Every war has its legendary hotel. Those of us on the Yugoslav beat chose the Esplanade in Zagreb. Its fin de siècle glamour had faded and the wry staff were only too aware that they, like Yugoslavia, had seen better days. But their mordant wit endured. When I told the concierge that I had just arrived from Budapest, he rhapsodised: "Ah, Budapest, we lived like kings there. We drank wine, ate goose liver and the Hungarians sang and danced for us." I nodded. "And now?" He sighed: "Now the Hungarians come here, and we must sing and dance for them."
A pithier summary of the wasted opportunity that was Yugoslavia I have yet to hear. Its neighbours are either members of the European Union and Nato or about to be. Even corrupt Romania and Bulgaria, where organised crime virtually runs the country, are to be welcomed into the generous embrace of Brussels. But Serbia languishes in misery, deprived of foreign investments, held hostage by the refusal of Ratko Mladic, the butcher of Srebrenica, to surrender to the UN war crimes tribunal.
Viewing the remains of this wrecked nation, it's difficult to recall that Yugoslavia was once the world's darling. Its founder, Josip Broz, provides rich material for any biographer. A partisan commander, co-founder of the Non-Aligned Movement, notorious womaniser and head of state, Tito, as he was known, performed a deft balancing act in playing off Washington against Moscow. The loans poured in, and by the 1970s Yugoslavs enjoyed the highest standard of living in eastern Europe. Tito's master stroke was eventually to make his regime the region's most liberal: the borders were open, and guest workers flocked to Germany and Austria.
Neil Barnett skilfully puts Tito's life in context, while retaining the necessary human focus. He is strong on Yugoslavia's early years, an often forgotten era when the land was as dreary and terrifying as any of its communist neighbours. Barnett is especially good on Tito the man - his womanising, his love of celebrities such as Elizabeth Taylor and Richard Burton, and his ever-growing cult of personality. Tito is one volume in Haus Publishing's "Life and Times" series, short biographies of political leaders, writers and artists, each under 200 pages. This is an excellent idea: the world, and history, are full of fascinating characters about whom one would like to know more - but who nowadays, apart from experts and true aficionados, has time to plough through 400 pages of the comprehensive record?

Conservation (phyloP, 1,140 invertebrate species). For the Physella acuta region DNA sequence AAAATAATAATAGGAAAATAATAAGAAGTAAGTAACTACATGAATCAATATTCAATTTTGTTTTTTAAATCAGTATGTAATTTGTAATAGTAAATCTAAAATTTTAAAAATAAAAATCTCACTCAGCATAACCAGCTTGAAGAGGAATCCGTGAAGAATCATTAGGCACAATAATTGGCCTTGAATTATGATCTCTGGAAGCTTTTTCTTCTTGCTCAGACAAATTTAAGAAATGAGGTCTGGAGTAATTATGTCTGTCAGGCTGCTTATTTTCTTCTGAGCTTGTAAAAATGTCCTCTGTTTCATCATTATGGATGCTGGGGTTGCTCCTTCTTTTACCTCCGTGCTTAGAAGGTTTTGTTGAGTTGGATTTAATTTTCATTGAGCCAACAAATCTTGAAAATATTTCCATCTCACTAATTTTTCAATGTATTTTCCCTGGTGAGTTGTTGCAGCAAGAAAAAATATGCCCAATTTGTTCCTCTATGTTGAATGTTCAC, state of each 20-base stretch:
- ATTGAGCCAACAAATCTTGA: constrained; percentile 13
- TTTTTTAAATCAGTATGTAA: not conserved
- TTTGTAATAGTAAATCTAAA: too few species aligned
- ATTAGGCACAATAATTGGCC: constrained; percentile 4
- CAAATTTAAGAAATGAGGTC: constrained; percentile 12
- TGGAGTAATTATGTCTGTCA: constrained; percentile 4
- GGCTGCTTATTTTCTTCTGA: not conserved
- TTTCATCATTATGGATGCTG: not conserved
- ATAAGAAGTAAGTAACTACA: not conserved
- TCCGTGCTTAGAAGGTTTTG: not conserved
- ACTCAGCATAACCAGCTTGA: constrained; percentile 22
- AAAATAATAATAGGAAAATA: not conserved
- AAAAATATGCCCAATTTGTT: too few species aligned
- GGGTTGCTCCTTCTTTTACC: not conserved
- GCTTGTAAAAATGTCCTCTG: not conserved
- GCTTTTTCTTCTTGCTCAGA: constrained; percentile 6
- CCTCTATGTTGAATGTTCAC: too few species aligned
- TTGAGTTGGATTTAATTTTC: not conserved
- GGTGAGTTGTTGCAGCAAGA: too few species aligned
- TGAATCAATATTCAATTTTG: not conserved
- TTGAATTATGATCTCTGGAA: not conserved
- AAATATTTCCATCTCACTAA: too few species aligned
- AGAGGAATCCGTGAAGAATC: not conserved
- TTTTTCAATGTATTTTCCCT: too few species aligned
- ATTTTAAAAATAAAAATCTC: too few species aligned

A volume in the Life and Times series can be read in a weekend. The books are smartly designed, durable and well printed on notably good paper. These are useful additions to any thinking person's library. Small panels in red ink on minor characters or related events break up the type, as does a good range of illustrations. Each volume has its own approach: Anne Alexander cleverly shows us Nasser's family life, with an engaging picture of the Egyptian leader introducing his son to the boxer Muhammad Ali; Klaus Wagenbach's volume on Kafka includes reproductions of Kafka's letters, original book covers and well-drawn maps of Prague showing the places mentioned in the text. Dave Renton is good on Trotsky's exile in Mexico and his gruesome assassination by Stalin's hitman Ramón Mercader.
The timeline at the end of the book places the subject's life within wider history. Tito was born in 1892, when Gladstone became prime minister; he became party leader in 1937, when Victor Gollancz published Orwell's Road to Wigan Pier; and he died in 1980, when the film Raging Bull was released. He died alone, estranged from his wife, Jovanka, who still lives in Belgrade. His funeral was attended by 128 world leaders, including Margaret Thatcher and Saddam Hussein. "There can be no change because the new Federal Yugoslavia has been accepted by the overwhelming majority of all Yugoslav nations," Tito wrote when the country was founded. "Nothing can be changed because we are all aware that this is a historic necessity." The four wars of the 1990s and the possibility of further conflicts in the Balkans show that, in this sense at least, perhaps he was right.
Adam LeBor is the author of "City of Oranges: Arabs and Jews in Jaffa" (Bloomsbury)